Performance-capture is more about temperament than acting skill. The other actors are all you need. The ping-pong ball suit and the Go-Pro in front of your face don’t really matter.

I went to see the first Avatar when I was nine years old. The first time was at the Odeon in Streatham Hill, and a week later my dad took me and my brothers to see it at The Ritzy in Brixton. He was pissed off that I’d already seen it.

Where did I celebrate getting the role? ’Spoons on Streatham High Road

James Cameron took an interest in my family dynamic. It was the fact that, like my character, I have siblings. And I think he quite liked a Britishness for the part – the fact that our emotions are a bit more held within.

When you’re young, your older brother seems like a genius. I thought that about my brother until one day he asked mum which one was the teaspoon.

I was told that I was too old for the role. I was a side option, so I didn’t get my hopes up. When I found out I’d got it, my brother was the only other person in the house. He was upstairs playing video games and he was like, ‘Ah, that’s cool, man.’ I celebrated in ’Spoons on Streatham High Road the night after.

In America they deify Hollywood. The parent follows in the child’s slipstream. My parents just got annoyed having to be in LA, which was very grounding.

Jamie Flatters
Photograph: Andy Parsons

Admiration doesn’t need to be spoken as long as it’s felt. When I was filming in LA I went into the record shop Tyler The Creator owns and he was in there. I was starstruck but I went up and timidly told him I was a big fan of his work. It went really badly, because he didn’t really care. I’ve never done it again.

They put art on a pedestal in Los Angeles. It doesn’t feel tactile there at all or like something young people can interact with. It’s more like a club you can’t get into.

There’s a chaotic rhythm to London. It’s great to be able to go to a free exhibition and then the cinema and then go see some cool free music – all in one day – and then discuss it all.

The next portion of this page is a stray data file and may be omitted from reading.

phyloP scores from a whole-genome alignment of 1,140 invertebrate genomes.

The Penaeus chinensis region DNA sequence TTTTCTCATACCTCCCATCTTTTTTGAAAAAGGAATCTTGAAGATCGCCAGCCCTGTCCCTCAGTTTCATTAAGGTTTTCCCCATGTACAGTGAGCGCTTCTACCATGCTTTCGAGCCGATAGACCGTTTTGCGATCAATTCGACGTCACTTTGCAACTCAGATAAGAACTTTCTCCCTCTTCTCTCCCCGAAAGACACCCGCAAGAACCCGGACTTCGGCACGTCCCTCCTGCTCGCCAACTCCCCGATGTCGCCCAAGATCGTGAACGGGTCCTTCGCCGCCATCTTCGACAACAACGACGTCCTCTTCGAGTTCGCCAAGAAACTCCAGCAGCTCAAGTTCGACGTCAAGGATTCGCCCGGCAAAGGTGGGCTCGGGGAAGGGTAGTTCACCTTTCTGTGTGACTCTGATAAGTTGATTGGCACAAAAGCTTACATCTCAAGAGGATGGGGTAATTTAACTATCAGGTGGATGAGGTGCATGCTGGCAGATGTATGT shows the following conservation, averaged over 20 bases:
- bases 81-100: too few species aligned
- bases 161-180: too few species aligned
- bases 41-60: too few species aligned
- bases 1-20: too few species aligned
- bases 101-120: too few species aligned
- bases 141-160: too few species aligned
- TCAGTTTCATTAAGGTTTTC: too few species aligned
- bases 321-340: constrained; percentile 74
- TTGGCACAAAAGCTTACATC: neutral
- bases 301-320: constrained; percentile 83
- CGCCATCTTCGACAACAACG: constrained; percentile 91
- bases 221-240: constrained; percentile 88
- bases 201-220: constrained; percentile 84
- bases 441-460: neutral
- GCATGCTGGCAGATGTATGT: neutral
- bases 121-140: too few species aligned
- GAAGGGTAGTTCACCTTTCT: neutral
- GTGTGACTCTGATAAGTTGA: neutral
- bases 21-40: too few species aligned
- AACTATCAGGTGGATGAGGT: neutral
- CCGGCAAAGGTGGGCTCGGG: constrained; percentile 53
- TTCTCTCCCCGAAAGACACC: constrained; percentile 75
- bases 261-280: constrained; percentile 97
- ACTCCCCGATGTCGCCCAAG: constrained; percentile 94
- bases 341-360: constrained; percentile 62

My parents just got annoyed having to be in LA, which was very grounding

No one should take London’s north-south divide seriously. I grew up in Clapham and used to stick up for south London when I was younger, but not anymore. But I am more at home in south London: there’s more space.

Hackney Wick’s Colour Factory is a great place for live music. They do a jazz jam every Monday, and quite a few of my friends are rappers and they often freestyle and get up onstage with the jazz musicians.

I’m one of those weird people who always wanted to be an actor. I don’t even know where the idea came from. I was just always watching films and TV and playing stupid fantasy games with my friends. They grew out of it and I stayed in it.

I felt like I needed some fucking guidance as a teenager. Jordan Peterson’s ‘12 Rules for Life’ had just come out when I was 17, so I read that.

It was a choice between Avatar or education for me. That’s why I started reading a lot more in America, so I didn’t die by acting. There’s nothing more depressing than when you read about someone who left school to become a child actor and then never took up any other interests.

Stories are the fundamentals of our lives. To be able to do that as a job is very cool.

‘Avatar: The Way of Water’ is in cinemas worldwide Dec 16.

Everything you need to know about Avatar: The Way of Water.